“The pleasantest aspect of the river cruise was the combination of gourmandizing and sightseeing, gliding with the current and stopping every now and then at a resurrected ruin.” — Paul Theroux in “Dark Star Safari”
The sun began to set as we continued to cruise up the Nile from Edfu to Kom Ombo, a temple set right along the river which is suppose to make it especially pleasant for tourists like us arriving by boat. Unfortunately, we were running behind schedule and arrived after dark so my impression had more to do with the glut of cruise ships idling offshore than the stoic temple.
To be honest, I was already feeling worn out from the endless stream of historical sights we had seen in just the past 24 hours. My saving grace, taking photographs, was of little use in the low light. Still, it was a different experience to be walking around the ruins at night and we had a warm ship and big dinner waiting for us.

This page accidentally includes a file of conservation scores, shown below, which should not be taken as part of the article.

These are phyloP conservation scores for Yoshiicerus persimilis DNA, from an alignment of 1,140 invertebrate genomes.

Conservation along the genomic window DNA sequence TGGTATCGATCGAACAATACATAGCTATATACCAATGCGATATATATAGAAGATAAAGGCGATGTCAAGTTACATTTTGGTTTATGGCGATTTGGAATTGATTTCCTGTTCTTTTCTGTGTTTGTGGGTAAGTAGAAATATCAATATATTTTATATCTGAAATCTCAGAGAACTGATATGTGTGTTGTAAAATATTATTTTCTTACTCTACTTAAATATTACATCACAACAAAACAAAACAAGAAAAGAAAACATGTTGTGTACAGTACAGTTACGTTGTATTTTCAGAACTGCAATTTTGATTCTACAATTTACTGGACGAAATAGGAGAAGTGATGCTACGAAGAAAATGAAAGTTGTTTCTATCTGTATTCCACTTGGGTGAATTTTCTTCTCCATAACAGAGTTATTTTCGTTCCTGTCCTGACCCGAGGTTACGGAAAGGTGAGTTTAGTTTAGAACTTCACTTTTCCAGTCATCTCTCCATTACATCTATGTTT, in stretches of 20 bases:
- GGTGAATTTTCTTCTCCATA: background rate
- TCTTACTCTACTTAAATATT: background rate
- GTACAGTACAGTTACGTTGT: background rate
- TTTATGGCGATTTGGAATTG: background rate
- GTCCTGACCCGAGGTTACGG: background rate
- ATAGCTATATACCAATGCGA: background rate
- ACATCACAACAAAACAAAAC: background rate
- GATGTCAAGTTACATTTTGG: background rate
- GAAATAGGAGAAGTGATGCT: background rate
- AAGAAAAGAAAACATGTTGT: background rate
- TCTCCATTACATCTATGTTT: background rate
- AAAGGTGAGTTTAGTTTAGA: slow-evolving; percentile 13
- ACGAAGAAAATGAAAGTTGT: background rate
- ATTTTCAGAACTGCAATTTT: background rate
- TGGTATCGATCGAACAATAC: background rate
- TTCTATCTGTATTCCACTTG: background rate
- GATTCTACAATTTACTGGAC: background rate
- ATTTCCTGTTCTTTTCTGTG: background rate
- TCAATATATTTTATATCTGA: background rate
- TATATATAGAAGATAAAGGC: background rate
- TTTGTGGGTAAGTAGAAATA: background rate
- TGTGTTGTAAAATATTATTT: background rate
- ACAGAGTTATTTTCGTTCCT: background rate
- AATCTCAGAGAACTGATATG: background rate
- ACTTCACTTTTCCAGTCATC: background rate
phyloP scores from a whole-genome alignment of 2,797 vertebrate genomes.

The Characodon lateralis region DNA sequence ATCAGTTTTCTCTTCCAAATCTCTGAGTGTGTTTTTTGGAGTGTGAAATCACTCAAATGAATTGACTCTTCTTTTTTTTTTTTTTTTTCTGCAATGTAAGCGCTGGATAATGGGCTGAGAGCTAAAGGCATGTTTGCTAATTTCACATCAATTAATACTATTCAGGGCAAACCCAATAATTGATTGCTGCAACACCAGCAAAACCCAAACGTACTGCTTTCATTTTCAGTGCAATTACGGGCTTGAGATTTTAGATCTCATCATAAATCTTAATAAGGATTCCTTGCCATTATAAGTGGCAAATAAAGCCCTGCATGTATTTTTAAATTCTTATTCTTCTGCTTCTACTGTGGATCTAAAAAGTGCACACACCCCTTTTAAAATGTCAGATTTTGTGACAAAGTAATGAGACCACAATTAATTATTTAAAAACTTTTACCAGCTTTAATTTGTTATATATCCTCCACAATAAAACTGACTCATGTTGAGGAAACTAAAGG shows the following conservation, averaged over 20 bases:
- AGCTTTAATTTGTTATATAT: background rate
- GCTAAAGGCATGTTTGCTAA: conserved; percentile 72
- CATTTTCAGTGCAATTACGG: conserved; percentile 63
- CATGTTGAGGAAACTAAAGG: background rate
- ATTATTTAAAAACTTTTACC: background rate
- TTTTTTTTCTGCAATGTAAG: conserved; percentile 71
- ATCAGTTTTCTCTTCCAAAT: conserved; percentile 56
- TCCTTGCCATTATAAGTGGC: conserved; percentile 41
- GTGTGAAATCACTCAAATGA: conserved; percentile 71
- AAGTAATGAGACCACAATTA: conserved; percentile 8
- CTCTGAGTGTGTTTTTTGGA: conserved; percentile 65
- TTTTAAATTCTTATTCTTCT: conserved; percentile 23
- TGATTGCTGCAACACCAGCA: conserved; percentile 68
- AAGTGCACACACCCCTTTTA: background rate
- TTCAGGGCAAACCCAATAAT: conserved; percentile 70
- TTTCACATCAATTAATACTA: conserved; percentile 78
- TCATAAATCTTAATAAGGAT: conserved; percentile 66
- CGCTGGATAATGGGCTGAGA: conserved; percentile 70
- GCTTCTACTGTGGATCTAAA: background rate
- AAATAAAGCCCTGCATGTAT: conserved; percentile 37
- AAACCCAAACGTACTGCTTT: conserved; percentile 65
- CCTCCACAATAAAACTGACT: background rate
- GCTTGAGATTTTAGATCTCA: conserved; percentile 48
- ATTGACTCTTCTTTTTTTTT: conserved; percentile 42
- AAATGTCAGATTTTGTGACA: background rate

If the positive side of touring Egypt in winter is a cooler day, then the downside is a cooler night. And this goes doubly for being on a ship in motion. During summer, I imagine the upper deck would be filled with passengers in the evenings, enjoying a post-dinner drink and reflecting on man’s place in the universe while staring up at the stars. But in the cold of winter, sitting topside was simply unpleasant, while the pool was downright icy. It was for this reason that I decided not to book my trip via felucca, the cheaper and more authentic option for sailing down the Nile.
Despite the weather, I felt a little stargazing was a requirement of my Nile journey, and I joined Nate and Natalie from NYC, and Jim from California, on the top deck after. Bundled up, and lying on lounge chairs, we stared up at the stars and talked. The other three were staying up until we arrived in Aswan so they could disembark and find some sheesha to smoke, but I was too tired, and retired before midnight.